Act One, Scene One
Solinus the Duke of Ephesus enters, accompanied by a jailer and Egeon. Egeon is a merchant from Syracuse, a city which is a fierce rival of Ephesus. Recently both cities have passed laws which put any man from the rival city to death unless he is able to raise a ransom of one thousand marks, a sum which Egeon cannot afford.
The Duke begs Egeon to tell him why he chose to come to Ephesus, knowing that the punishment is death. Egeon tells him that years ago he and his wife went to Epidamnum. While there, his wife bore twin sons, so alike that they could only be distinguished by their names. Another woman in the same inn also had twins, whom Egeon purchased to be servants for his two sons.
After they left to return home, they were caught in a storm and forced to tie themselves to their ship. Just before they could be rescued, they hit a rock and the ship broke in two, separating Egeon from his wife Emilia, one of his sons and one of the servant twins. After a while the remaining twin inquired about his brother, and Egeon spent five years traveling the Greek islands searching for him before ending up in Ephesus.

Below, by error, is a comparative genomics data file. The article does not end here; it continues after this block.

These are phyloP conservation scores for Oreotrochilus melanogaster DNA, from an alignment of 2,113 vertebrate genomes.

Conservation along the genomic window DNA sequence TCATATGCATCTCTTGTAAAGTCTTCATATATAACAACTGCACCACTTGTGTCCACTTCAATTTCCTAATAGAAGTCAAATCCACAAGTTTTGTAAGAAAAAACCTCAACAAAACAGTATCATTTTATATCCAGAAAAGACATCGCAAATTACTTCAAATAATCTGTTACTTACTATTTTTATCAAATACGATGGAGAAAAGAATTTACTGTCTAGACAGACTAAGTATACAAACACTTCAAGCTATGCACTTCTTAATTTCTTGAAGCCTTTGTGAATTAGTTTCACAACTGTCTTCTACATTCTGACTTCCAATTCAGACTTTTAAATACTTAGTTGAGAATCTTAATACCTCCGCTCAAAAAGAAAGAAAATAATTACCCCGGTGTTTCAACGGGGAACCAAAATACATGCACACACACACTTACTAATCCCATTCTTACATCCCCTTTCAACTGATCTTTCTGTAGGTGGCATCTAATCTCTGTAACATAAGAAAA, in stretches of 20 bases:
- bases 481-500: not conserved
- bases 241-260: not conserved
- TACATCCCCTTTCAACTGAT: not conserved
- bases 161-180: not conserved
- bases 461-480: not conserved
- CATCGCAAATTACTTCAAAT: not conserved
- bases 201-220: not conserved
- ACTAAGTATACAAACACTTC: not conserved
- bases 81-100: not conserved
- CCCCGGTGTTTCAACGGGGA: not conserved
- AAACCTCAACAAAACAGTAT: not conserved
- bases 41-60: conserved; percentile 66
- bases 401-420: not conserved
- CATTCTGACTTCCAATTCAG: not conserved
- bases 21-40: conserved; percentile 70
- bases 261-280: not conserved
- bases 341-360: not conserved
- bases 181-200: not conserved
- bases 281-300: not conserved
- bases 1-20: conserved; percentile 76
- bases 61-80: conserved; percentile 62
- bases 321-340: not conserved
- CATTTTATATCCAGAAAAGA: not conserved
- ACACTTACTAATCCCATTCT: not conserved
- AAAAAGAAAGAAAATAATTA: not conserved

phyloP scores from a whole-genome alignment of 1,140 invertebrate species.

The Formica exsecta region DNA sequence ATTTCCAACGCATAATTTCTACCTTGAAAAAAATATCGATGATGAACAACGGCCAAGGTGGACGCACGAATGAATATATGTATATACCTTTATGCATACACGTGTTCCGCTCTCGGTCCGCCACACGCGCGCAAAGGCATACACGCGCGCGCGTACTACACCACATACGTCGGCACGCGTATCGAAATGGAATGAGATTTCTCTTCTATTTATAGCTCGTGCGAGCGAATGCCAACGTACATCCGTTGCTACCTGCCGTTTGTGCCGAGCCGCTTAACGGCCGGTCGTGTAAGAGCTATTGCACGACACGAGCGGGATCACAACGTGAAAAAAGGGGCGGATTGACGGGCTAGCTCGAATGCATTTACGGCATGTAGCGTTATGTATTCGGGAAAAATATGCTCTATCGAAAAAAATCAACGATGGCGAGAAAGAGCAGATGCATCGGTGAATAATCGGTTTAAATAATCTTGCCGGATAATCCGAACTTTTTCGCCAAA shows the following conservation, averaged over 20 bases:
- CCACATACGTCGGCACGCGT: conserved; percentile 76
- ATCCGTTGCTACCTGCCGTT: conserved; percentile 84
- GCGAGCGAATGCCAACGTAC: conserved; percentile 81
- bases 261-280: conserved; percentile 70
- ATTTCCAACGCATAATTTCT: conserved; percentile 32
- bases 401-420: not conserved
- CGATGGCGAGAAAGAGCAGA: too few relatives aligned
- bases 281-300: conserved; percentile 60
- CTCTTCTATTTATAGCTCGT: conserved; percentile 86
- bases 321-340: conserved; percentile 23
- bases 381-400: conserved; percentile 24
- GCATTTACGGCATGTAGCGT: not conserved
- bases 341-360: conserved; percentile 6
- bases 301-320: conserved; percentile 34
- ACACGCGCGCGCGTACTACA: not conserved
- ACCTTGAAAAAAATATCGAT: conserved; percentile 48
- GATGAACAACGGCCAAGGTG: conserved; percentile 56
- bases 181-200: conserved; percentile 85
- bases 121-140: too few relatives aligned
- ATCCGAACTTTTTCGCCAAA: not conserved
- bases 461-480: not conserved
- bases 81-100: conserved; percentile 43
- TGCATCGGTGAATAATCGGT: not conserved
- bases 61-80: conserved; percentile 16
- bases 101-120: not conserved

The Duke tells him that he cannot remove the death penalty, but advises Egeon to beg and plead for the thousand marks from everyone he knows in Ephesus. The jailer takes Egeon into custody and everyone exits the stage.
Act One, Scene Two
Antipholus of Syracuse, his servant Dromio of Syracuse, and the Merchant of Ephesus enter the stage. The Merchant is a friend to Antipholus and warns him that he must pretend to be from a city other than Syracuse, since a merchant from there was arrested only that morning. Antipholus then sends Dromio off with some money to find them a hotel for the night. He and the Merchant agree to meet at five o'clock that evening.
Antipholus of Syracuse has arrived in Ephesus hoping to find his long lost brother. While waiting for a few moments, Dromio of Ephesus (his brother's servant) arrives and sees him. Antipholus demands to know what happened to the gold he gave Dromio for their hotel rooms. Dromio of Ephesus is quite confused and tells Antipholus to hurry home to dinner before his wife beats them both. Antipholus, convinced that Dromio has stolen his thousand marks, starts to beat him until Dromio runs away.